Xiaomin Cui, Miaojie Yu, Rui Zhang
This paper studies how judicial quality affects average quality of trade for industries with different dependence on contract enforcement environment. By alleviating hold-up problem, better judicial quality lowers production costs relatively more for contract-intensive industries that intensively use relationship-specific inputs. We build a simple model to incorporate hold-up problem and the consequent relatively higher input costs for contract-intensive industries into a firm heterogeneous model with endogenous quality choice. Our theory suggests that better judicial quality does not necessarily raise average export quality for contract-intensive industries relatively more due to two offsetting effects: quality upgrading of existing exporting firms and increasing entry of less-productive firms. In contrast, better judicial quality always raises average import quality relatively more for contract-intensive industries since only foreign firms with high enough productivities are able to compete in that market due to pro-competitive effect. By using bilateral unit value and quality index constructed by Feenstra and Romalis (2014), as well as contract intensity from Nunn (2007), we empirically confirm the predictions regarding judicial quality's impact on average quality of trade. Our results are robust to measurement issues, potential confounding factors, and possible reverse causality.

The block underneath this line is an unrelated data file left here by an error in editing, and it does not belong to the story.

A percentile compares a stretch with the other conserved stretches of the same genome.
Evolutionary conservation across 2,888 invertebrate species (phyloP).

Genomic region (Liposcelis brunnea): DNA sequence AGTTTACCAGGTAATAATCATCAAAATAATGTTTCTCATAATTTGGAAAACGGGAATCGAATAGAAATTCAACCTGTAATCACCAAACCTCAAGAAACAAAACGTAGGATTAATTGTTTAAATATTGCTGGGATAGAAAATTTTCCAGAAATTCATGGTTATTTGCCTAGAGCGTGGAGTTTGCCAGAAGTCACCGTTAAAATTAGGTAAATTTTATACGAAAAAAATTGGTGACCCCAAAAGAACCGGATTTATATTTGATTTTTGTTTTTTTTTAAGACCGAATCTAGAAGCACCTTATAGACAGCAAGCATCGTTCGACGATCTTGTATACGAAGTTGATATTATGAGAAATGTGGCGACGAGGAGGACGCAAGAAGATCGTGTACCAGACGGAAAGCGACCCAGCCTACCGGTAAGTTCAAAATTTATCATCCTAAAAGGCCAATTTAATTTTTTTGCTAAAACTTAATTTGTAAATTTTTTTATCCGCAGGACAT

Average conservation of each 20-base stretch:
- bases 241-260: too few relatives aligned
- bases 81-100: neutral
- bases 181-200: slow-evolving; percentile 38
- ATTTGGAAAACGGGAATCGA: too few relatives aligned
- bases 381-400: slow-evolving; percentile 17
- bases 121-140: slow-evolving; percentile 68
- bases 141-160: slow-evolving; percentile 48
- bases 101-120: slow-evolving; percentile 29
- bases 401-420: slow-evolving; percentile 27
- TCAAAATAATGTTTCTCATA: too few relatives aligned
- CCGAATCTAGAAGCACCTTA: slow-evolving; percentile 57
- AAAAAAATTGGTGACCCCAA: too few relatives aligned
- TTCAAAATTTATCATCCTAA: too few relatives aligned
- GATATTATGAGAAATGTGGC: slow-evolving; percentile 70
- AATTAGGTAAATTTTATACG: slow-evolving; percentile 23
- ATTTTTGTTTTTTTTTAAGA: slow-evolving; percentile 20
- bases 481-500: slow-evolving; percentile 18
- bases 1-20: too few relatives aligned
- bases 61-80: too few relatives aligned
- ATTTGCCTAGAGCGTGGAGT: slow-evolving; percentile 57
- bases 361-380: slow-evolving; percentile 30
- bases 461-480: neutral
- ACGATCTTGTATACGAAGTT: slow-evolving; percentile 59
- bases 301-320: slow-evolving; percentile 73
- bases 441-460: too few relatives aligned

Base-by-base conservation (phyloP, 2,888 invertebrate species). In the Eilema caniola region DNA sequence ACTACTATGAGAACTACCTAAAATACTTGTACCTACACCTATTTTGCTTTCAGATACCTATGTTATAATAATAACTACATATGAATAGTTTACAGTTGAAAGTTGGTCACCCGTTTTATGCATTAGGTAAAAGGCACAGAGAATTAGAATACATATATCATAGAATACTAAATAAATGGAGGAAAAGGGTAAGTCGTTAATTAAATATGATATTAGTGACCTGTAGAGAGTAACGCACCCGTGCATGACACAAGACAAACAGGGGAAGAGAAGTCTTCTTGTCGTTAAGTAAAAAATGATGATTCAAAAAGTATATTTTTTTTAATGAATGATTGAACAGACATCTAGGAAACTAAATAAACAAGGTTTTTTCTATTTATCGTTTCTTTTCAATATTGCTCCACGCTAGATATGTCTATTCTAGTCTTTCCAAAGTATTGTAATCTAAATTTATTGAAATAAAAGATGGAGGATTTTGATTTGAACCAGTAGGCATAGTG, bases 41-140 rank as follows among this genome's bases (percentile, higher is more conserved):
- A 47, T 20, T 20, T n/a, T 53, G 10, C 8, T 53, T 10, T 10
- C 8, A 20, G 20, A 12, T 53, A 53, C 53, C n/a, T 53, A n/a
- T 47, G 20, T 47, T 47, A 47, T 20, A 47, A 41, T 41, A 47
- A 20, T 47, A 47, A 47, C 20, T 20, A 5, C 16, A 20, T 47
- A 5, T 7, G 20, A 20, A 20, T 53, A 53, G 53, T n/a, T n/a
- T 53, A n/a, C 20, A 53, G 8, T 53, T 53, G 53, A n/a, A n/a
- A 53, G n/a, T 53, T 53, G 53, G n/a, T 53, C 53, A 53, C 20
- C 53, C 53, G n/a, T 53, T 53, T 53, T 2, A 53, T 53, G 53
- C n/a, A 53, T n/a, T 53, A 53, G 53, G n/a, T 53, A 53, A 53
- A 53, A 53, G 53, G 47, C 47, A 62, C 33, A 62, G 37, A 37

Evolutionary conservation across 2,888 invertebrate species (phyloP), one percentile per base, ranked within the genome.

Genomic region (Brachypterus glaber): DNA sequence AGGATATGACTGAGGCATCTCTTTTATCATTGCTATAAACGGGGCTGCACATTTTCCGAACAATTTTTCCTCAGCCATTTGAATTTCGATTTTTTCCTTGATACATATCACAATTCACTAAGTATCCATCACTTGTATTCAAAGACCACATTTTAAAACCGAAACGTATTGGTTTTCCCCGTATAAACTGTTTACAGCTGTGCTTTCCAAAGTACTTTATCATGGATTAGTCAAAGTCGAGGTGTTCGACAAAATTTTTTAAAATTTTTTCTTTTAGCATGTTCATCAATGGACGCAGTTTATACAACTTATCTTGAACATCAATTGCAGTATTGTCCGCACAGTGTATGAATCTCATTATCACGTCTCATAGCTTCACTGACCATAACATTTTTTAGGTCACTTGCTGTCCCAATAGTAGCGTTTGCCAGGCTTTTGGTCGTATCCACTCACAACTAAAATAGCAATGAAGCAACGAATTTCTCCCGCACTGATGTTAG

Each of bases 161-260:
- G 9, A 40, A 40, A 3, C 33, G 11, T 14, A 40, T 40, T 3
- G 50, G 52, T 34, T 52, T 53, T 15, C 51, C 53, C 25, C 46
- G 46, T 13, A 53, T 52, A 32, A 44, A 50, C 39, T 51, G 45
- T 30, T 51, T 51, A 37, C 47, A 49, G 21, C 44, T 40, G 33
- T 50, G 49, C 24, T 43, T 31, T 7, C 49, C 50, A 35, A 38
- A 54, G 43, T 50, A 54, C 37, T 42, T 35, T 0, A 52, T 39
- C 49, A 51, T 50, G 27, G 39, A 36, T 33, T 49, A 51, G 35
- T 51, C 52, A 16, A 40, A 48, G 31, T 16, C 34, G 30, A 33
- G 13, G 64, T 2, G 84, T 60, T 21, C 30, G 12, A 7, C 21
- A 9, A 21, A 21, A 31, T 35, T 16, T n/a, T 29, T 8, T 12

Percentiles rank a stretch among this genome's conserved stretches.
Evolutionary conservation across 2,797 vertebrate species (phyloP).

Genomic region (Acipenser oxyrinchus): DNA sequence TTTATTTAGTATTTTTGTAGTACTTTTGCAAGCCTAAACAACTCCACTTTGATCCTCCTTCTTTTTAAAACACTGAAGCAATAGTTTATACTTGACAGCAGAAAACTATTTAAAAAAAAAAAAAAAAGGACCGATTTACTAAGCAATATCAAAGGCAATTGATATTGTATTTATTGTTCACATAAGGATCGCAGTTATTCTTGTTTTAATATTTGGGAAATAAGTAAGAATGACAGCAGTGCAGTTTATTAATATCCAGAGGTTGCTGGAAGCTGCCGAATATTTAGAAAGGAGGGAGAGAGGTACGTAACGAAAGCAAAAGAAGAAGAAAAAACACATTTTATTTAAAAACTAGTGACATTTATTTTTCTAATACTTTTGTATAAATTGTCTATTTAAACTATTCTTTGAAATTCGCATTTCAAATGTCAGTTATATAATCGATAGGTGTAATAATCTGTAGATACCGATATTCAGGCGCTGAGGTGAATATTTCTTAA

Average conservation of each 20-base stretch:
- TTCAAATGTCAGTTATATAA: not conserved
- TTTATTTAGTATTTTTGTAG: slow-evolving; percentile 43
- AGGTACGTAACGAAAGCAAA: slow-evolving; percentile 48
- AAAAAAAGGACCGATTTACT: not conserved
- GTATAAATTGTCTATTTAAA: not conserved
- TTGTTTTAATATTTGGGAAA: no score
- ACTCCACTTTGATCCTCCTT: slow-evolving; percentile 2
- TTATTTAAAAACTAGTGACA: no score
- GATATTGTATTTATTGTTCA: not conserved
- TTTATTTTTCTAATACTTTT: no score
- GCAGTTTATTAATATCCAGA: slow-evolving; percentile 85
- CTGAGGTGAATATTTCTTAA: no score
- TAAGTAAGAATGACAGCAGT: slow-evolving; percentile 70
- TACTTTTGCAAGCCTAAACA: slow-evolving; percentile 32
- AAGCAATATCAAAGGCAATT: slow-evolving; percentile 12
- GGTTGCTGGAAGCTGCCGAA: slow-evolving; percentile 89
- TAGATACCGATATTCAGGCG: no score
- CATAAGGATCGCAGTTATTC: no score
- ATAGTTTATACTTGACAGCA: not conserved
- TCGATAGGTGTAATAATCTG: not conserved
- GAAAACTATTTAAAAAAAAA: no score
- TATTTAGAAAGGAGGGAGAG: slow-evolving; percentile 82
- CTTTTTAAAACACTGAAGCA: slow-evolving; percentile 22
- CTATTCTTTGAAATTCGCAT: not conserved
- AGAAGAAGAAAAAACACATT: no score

Keywords: Judicial Quality, Quality of Trade, Contract Intensity